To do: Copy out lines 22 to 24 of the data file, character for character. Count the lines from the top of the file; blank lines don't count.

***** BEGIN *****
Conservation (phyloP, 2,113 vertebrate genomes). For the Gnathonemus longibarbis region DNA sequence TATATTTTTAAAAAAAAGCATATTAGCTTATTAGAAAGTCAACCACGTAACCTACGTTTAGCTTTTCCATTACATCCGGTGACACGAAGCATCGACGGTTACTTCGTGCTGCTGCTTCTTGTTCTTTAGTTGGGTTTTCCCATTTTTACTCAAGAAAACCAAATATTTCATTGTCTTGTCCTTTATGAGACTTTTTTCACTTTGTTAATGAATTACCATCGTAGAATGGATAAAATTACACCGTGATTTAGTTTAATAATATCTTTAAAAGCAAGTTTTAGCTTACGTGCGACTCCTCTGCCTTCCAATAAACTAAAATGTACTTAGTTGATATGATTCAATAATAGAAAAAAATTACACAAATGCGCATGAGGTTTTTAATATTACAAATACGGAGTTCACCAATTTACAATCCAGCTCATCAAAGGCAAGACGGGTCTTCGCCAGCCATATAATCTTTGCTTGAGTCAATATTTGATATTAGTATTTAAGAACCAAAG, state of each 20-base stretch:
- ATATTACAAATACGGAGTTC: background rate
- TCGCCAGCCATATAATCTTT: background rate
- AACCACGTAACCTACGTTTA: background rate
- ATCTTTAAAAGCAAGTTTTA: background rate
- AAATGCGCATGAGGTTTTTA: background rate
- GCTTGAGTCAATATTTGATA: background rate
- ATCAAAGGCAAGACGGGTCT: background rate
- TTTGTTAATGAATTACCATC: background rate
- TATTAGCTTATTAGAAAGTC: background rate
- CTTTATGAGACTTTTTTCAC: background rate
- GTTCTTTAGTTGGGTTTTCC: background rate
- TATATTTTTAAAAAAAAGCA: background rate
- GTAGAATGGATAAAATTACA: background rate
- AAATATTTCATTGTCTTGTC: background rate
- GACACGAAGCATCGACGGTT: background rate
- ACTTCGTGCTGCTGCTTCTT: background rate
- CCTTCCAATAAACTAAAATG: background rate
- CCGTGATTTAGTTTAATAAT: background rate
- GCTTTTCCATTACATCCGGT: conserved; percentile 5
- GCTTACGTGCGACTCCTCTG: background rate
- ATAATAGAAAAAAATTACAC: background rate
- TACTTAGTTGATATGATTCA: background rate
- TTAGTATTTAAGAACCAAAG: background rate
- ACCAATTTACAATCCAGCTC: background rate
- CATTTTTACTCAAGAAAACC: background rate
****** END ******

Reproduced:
- ATAATAGAAAAAAATTACAC: background rate
- TACTTAGTTGATATGATTCA: background rate
- TTAGTATTTAAGAACCAAAG: background rate